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Garth Milan Goes Where The Action Is

Famed war photographer Robert Capa is credited with saying, “If your pictures aren’t good enough, you’re not close enough.” That’s never been a problem for action sports photographer Garth Milan whose wide-angle shots of motocross riders often brings him within feet—and sometimes mere inches—of his subjects.

Closing the distance between photographer and subject on a motocross course isn’t the only challenge Milan faces. The most extreme event he’s ever shot is the Red Bull Rampage mountain bike competition where the course was at 1000 vertical feet with 50-foot drops. “We’re basically rock climbing with all our gear,” he explains. “And a lot of times you’re on all fours scaling the mountain.” And then there’s the time Milan was dropped off at 14,000 feet at 2 a.m. for the Pikes Peak International Mountain Climb and wasn’t picked up until 6 p.m. The athlete he was assigned to photograph passed by only one time. He got the shot, of course, but had to endure 16 hours on a mountaintop with no supplies. Oh, yeah, and it hailed, too. But Milan loves what he does and says extreme conditions like these “keep you on your toes” and ready for the next adventure.

While Milan specializes in motocross and the racing industry, those aren’t the only sports he photographs in part thanks to Red Bull. “In action sports, Red Bull is the pinnacle—the best client you can have. They are involved with so many things that there are tons of opportunities.” Because of his expertise, Milan also gets called upon to do commercial shoots. “I get random calls for projects where people see my action sports images and say, ‘I think that would work well for this campaign.’ I did a project for the National Guard photographing soldiers that looked like action sports,” Milan recalls. “So I do a little bit of that as well.”

Like many action sports photographers, Milan participated in the sports he now photographs before he ever picked up a camera. “I was into all the sports already” he notes. “Then I got the camera bug in high school.” About midway through college, he switched majors and decided to commit to a career in photography.

Shooting professionally for about 22 years, Milan got his start as a photojournalist for a daily paper. Being tasked with a different assignment each day prepared him well for his current freelance career. “Every single day was exciting,” Milan recalls. “I think that’s what got me to be able to react quickly to different situations. I kind of feed off that.” So, when he was asked to cover a cliff diving competition recently—something he hasn’t shot very often—he ended up really enjoying the project and captured some awesome images. He attributed the latter, in part, to not having a lot of experience with the sport. “It almost helped that I was kind of new to cliff diving because I thought outside the box. I approached the shoot a little differently knowing that I wasn’t already an expert at it.”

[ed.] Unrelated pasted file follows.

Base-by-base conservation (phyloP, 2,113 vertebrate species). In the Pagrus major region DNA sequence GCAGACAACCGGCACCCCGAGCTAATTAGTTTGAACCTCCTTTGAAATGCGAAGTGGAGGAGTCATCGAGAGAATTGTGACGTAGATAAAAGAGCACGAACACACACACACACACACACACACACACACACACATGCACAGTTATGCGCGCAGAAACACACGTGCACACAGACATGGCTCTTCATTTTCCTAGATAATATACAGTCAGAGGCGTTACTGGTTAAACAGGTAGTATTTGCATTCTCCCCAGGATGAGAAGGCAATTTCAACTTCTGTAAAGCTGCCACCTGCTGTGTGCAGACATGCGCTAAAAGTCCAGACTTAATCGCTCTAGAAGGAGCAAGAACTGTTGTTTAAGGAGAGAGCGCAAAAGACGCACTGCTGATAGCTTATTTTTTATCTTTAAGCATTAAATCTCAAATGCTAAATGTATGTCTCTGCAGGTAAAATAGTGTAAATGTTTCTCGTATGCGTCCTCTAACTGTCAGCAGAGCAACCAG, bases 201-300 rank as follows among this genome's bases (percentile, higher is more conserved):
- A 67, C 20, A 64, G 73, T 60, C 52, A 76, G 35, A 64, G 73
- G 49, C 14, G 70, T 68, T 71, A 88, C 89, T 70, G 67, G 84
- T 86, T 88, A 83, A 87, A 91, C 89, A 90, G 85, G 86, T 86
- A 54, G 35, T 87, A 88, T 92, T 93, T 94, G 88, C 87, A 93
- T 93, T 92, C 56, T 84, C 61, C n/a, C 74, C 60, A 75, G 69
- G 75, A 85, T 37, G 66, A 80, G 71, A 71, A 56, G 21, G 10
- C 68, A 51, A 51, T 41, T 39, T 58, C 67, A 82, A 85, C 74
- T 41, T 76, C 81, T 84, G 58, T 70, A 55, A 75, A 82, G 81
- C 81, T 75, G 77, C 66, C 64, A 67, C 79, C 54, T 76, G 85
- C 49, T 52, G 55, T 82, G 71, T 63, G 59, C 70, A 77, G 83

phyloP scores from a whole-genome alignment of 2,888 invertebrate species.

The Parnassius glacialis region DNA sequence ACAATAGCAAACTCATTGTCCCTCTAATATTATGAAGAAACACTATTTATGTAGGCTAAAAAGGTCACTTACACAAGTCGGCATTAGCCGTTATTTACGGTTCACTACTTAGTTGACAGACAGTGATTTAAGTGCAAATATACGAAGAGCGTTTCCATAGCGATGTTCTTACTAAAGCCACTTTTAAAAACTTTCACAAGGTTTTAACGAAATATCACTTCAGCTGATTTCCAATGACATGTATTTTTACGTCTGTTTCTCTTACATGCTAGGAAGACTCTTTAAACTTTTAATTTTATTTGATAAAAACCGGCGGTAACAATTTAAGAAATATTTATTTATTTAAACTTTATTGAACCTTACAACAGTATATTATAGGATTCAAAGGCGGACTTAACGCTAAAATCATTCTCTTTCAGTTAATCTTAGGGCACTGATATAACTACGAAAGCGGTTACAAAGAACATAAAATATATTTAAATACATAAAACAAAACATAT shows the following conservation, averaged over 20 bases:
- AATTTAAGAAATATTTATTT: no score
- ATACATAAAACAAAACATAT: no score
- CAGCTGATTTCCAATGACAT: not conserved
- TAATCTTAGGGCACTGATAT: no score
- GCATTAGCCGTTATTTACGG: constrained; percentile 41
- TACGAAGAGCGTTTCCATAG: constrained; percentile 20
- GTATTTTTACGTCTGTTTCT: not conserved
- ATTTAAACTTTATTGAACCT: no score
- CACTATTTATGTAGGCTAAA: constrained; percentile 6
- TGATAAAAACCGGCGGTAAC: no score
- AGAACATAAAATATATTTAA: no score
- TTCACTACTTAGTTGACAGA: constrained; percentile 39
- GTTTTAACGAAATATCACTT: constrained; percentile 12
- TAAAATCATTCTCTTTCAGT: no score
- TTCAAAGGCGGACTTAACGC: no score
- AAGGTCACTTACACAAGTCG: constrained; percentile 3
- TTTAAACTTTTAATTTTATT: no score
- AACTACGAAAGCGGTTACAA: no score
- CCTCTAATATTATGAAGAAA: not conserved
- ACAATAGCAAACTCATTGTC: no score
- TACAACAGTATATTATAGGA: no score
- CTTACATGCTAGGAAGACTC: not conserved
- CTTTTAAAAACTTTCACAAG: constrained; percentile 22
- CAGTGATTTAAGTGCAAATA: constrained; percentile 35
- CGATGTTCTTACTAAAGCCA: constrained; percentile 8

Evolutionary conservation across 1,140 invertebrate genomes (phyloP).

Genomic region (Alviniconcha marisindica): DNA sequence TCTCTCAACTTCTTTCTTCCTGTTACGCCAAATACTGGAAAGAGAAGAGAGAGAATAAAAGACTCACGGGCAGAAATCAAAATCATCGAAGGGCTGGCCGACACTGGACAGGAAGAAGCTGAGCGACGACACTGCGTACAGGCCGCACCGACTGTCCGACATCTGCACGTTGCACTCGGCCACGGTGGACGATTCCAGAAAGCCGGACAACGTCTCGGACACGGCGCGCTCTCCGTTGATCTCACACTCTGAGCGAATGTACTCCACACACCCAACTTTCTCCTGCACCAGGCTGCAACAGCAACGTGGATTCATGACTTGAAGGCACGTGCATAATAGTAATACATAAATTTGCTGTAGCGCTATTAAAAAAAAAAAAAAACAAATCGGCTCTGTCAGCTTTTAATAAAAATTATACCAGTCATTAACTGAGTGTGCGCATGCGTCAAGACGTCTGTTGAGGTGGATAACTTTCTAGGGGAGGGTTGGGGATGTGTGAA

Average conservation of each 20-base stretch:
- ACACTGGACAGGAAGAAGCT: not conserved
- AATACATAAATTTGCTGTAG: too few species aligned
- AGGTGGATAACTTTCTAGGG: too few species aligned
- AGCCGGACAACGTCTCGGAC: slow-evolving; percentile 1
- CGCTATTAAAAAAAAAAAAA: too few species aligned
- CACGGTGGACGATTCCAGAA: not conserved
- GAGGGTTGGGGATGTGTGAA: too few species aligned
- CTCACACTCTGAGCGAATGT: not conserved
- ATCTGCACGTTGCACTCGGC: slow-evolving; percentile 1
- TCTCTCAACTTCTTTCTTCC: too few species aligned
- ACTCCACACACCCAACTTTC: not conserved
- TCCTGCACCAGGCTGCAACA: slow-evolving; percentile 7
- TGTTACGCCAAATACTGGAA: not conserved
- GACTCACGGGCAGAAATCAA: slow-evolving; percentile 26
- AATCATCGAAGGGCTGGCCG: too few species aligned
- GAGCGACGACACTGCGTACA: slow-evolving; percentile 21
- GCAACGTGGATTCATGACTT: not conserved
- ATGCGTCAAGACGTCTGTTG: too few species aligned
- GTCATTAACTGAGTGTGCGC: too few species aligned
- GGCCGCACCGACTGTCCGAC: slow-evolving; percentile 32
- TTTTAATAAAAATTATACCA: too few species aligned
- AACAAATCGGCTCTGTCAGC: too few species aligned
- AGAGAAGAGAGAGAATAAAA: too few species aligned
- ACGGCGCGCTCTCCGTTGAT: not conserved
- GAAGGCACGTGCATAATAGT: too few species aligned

The value of being able to think on his toes goes beyond photographing a sport that’s a little out of his comfort zone. “What makes a great photographer,” Milan has told his interns, “is when you show up on set, there’s no time, the background is horrible and you’ve got flat light but you’re able to deal with those things quickly and efficiently.” That, Milan says, “really separates the person with the real grit, who is going to be really good in the future versus the person who maybe has a good eye but can’t problem solve.”

Problem solving is second nature to Milan who remembers flying into Ohio to photograph a boxer, one of Red Bull’s Olympic athletes. Little did he know that the session was scheduled in a “really, dark, dingy gym with no lights.” Knowing that clients often “don’t prepare you ahead of time” for the conditions you’ll face, “you always have to have your gear ready.” Although Milan traveled with his Elinchrom ELB 400’s and ELB 1200’s for the shoot, the airlines lost the lights. “I started to panic, and immediately began to develop backup plans, some of which included begging the athlete to go out into the freezing cold snow for some very ‘unique’ training shots.” Fortunately, his gear showed up just in time—less than ten minutes before the shoot--and he was able to “take this dingy, horrible training center and turn it into this really awesome shot by using lights and grids.” But it’s not just location that can throw a wrench into a session. “The bigger the athlete, the crazier their schedules so sometimes all I have is an hour at the worst time of day, with the worst light,” he explains—yet another reason Milan always comes prepared with his Elinchroms.

Although Milan prefers to use flash, he also works wonders with ambient light when necessary. “Flash is always preferred because you have so much control over the exact way the light looks--like a magician. But a lot of times, like when it’s a motocross competition and the flash will distract riders, it’s not an option.” There’s usually sufficient light at races and competitions but Milan will sometimes use as many as 8 lights when he’s photographing individual riders.

Safety First:

Whether shooting with or without flash, Milan puts safety first. Granted, there’s always a certain amount of risk when photographing action sports like motocross. “I’ve definitely had some close calls and have been hit a couple of times. It’s one of those job hazards. It doesn’t happen often but it’s always in the back of your head.”

Accidents happen, like the time a rider lost his front brake during a race, missed a corner turn and hit Milan, sending the photographer to the hospital. But that’s rare. “When I’m shooting with a rider, you form a bond. They trust you and you trust them,” Milan explains.

The Lighting: